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In the context of his stay in Europe, the Argentinean sculptor Aurelio Macchi writes to Libero Badii about his visit to the Musée de l'homme in Paris, underscoring a key aspect of "primitivist" art. He mentions the Argentinean sculptors Luis Tomasello, Marino Di Teana, Alberto Heredia, and the artist Luis Centurión, who are in Europe


Libero Badii (Arezzo, Italy, 1916–Buenos Aires, Argentina, 2001) primarily developed sculpture with symbolic meanings. In the1950s, his work was impacted formally by Pre-Columbian art after a trip through Latin America. He elaborated his concept of "the sinister," both as a form of knowledge and of feeling. He called his studio-workshop Almataller [SoulShop].

Aurelio Macchi (1916), an Argentinean sculptor awarded with different prizes, among them the 1975 Palanza Prize. In the 1940s, he was educated in Europe with Ossip Zadkine, later developing a sculptural kind of "primitivism."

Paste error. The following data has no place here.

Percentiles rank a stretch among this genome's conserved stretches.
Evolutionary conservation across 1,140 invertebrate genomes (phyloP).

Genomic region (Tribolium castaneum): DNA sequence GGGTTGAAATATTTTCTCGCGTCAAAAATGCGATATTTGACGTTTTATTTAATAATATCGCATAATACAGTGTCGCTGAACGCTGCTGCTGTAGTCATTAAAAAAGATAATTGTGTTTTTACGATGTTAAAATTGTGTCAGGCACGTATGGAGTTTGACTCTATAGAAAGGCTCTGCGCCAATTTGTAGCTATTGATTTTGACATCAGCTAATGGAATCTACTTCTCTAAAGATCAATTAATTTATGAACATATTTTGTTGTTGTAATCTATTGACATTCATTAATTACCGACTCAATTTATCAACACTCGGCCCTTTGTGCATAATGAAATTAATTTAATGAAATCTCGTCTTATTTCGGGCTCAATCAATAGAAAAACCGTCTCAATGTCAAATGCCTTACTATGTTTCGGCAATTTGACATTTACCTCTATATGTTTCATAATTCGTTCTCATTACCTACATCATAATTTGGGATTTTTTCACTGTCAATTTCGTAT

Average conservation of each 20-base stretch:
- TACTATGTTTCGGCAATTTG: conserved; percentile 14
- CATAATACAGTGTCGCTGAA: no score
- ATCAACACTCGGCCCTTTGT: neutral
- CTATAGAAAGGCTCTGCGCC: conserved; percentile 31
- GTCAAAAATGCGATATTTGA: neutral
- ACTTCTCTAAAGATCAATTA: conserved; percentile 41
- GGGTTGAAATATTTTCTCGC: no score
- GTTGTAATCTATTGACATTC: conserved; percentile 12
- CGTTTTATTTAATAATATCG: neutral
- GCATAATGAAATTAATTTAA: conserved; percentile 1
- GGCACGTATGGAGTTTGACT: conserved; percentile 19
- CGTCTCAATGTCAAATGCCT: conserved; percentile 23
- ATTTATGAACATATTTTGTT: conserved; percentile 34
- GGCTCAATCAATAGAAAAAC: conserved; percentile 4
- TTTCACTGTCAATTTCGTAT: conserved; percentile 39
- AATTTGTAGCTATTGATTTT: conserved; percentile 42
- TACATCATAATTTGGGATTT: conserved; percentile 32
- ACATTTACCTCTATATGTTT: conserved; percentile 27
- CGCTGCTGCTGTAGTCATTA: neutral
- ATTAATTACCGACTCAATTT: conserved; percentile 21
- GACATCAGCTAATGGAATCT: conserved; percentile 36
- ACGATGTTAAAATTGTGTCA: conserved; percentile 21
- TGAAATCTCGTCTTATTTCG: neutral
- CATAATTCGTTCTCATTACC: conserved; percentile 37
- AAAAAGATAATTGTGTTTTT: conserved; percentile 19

The 1960s Argentinean art is usually read through the very same pair of networks: first, the one shaped by the Center of the Visual Arts at Instituto Di Tella, and the other, the network of artists that come together in the growing politicization process. Nevertheless, it is interesting to think about the existence of another network created out to connect the specificity of an art language like sculpture. This last network goes through the aesthetic and the political as well as generational pigeonholing. This document is critical in order to understand the visual complexity underneath the Argentinean sculptors' background, as well as the relationship these artists had with Libero Badii, the key man of reference. The outlook on Latin America is expressed in this document both in comparative overview with other cultures and by means of curatorial practice in French museums.

Roberto Amigo
Fundación Espigas, Buenos Aires, Argentina
Courtesy of Elsa Espeleta Basail, Buenos Aires, Argentina
Fundación Espigas, Buenos Aires, Argentina.